Investors confident in the face of a slowdown

Although the economy is destined for a slow-down of unknown magnitude investors are confident that they will be able to generate good investment returns.

Monday, January 23rd 2006, 6:37AM
According to the latest ASB Investor Confidence report there has been a rise in the number of people who think their returns will be better this year than last.

It says a net 16% of those surveyed expect the return from their investments to be better this year than last year. This is up 3% on the previous quarter's survey.

"While this is below the net 24% reported 12 months earlier, this level of expectation still points to a group of generally optimistic investors," ASB says.

While the Reserve Bank is trying to jawbone down the property market New Zealanders still see residential rental property as the asset that is most widely expected to provide the best return.

Term deposits were ranked second on 13% (up 1%). Thanks to the 7% plus rates on offer term deposits had a strong end to the year and look to be closing the gap on residential rental property.

Shares were rated third on 10%, followed by managed investments on 9%.

Those in the top of the North Island and South Island continue to prefer residential rental property ahead of managed funds. Those in the lower North Island, who had previously held a more neutral position with the two asset classes had a major reversal in the fourth quarter with a 18% change leading to a 20% preference for residential rental property (from 2%).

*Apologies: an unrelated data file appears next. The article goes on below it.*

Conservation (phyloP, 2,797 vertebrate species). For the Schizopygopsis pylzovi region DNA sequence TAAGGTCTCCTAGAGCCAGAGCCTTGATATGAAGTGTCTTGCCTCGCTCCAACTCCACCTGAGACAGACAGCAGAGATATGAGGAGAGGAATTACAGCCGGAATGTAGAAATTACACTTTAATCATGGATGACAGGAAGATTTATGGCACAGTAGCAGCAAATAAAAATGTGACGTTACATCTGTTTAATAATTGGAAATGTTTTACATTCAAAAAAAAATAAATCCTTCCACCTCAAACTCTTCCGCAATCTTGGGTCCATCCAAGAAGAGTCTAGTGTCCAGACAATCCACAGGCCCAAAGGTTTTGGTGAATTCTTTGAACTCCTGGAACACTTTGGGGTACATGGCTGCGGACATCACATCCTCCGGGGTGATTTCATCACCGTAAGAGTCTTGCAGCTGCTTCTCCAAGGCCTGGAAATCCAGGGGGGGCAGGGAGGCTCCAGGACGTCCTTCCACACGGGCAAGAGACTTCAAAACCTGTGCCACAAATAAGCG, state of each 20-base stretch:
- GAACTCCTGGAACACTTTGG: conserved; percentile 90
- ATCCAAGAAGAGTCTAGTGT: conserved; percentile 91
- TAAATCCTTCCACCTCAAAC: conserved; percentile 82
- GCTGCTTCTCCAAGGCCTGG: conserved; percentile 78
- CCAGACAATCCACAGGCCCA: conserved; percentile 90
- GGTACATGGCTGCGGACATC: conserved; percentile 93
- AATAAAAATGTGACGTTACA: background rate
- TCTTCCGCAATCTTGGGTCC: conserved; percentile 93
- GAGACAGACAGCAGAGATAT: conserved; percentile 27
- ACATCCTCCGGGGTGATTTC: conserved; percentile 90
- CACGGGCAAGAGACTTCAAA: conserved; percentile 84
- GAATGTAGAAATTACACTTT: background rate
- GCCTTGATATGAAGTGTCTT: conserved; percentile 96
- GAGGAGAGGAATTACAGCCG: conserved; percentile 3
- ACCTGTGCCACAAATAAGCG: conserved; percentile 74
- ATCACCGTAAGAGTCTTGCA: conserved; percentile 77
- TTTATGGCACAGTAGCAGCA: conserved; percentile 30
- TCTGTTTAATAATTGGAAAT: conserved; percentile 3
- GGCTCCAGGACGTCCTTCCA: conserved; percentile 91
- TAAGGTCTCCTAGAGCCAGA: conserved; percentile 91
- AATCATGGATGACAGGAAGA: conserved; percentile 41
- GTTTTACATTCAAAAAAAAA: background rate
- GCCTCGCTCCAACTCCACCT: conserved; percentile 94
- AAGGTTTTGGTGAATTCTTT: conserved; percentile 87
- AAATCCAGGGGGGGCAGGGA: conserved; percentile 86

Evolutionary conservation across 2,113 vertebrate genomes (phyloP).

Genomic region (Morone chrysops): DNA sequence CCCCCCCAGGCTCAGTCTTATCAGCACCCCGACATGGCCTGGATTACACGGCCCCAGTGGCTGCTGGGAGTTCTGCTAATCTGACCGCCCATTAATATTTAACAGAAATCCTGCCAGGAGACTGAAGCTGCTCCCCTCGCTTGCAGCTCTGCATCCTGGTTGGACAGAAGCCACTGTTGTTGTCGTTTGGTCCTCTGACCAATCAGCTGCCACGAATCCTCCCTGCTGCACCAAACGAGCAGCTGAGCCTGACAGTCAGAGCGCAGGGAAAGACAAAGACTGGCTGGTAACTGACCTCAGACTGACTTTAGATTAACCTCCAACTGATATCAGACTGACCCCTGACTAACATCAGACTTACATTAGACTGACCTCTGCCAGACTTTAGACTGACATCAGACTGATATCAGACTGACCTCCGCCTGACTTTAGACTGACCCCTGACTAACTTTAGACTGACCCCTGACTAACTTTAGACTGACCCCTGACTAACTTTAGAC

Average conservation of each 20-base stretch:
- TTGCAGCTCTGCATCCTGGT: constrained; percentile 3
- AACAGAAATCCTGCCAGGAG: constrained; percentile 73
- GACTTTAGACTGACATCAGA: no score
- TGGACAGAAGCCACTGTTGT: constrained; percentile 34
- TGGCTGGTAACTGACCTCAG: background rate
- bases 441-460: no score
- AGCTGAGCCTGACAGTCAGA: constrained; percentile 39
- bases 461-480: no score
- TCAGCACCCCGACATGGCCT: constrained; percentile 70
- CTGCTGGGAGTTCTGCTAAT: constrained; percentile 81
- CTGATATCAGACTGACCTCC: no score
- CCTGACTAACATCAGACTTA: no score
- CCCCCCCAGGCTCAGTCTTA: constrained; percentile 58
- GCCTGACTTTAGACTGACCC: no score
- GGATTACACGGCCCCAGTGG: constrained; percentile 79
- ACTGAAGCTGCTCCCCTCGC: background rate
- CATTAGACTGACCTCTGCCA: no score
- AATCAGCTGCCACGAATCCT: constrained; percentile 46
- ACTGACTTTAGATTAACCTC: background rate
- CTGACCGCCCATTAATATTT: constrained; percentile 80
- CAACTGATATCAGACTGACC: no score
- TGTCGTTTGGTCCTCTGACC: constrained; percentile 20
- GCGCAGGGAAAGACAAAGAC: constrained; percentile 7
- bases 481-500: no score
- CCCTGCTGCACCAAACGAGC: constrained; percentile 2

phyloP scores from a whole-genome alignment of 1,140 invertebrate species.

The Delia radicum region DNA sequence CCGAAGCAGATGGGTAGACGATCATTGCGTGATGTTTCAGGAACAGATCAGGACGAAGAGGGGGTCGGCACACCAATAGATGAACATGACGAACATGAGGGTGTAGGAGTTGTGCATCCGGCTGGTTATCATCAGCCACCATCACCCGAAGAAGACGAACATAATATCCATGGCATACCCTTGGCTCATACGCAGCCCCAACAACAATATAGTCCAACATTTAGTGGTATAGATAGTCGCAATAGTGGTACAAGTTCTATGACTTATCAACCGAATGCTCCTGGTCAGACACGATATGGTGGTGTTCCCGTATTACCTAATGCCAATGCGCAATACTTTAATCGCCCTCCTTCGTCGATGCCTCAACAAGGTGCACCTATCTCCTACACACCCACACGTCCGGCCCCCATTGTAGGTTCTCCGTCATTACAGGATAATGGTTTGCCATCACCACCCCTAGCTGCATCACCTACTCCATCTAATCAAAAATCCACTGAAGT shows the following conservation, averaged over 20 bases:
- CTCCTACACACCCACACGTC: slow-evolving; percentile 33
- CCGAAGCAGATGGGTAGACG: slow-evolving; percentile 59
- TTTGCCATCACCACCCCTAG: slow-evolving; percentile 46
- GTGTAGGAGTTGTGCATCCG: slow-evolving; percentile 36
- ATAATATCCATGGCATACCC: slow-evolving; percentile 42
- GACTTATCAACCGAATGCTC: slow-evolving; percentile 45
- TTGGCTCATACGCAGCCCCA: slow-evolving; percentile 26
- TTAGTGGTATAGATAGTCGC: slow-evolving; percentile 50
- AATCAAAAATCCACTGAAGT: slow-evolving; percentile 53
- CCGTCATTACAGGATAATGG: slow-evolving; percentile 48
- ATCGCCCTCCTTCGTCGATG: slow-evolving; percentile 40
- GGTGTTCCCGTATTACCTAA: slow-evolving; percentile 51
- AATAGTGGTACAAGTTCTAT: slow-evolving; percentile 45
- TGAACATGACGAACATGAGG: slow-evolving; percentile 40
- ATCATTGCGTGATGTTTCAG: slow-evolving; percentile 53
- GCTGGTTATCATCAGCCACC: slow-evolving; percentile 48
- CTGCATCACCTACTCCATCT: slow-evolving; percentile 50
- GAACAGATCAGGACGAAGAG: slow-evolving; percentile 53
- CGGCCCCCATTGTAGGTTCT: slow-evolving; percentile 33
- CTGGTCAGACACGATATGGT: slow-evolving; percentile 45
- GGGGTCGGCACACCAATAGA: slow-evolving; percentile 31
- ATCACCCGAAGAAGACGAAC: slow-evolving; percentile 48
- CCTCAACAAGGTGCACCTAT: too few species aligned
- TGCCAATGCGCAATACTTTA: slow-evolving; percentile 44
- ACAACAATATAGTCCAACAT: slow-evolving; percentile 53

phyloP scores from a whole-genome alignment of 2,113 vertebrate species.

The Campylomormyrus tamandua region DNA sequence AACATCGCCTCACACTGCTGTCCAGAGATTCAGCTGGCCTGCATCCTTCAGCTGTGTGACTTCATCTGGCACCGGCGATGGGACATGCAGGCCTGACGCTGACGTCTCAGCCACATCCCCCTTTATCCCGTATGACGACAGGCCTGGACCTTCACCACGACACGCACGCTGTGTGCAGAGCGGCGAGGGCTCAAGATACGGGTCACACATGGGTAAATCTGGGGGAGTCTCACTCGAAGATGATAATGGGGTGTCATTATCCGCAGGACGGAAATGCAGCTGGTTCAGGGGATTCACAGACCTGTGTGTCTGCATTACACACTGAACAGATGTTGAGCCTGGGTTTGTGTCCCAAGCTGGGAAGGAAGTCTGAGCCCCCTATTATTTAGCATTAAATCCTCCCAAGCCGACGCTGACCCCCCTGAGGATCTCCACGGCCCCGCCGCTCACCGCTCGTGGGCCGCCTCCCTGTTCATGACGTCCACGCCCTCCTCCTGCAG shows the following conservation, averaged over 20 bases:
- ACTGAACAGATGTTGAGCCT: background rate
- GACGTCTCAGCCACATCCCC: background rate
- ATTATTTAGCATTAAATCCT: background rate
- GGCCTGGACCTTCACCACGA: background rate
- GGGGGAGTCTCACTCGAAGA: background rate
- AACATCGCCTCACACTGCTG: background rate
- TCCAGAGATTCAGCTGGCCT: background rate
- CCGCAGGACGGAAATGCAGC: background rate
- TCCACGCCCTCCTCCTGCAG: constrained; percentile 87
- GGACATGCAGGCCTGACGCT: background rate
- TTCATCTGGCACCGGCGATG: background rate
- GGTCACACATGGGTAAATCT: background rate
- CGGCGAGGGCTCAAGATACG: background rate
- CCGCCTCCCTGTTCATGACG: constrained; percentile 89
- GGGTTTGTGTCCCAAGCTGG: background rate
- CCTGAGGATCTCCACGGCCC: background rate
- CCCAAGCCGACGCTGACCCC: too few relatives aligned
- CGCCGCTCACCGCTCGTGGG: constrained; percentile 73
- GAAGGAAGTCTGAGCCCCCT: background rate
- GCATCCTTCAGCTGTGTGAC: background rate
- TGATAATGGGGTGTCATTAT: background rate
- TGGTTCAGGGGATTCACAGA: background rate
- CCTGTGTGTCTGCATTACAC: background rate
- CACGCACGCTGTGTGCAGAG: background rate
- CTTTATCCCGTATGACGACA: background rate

One of the big changes in the latest survey was amongst those commenting on their main investment.

Confidence amongst those with residential rental property as their current main investment decreased 2% to 61%. Conversely, confidence amongst those with equities as their main investment leapt 23 points to 67%.

"A word of caution is still appropriate. This latest report has thrown up some more volatile results than we normally see, perhaps as a result of the confusion between forecasts for future results and current asset performance," ASB economist Anthony Byett says.

"There was also some slippage in confidence over the quarter."

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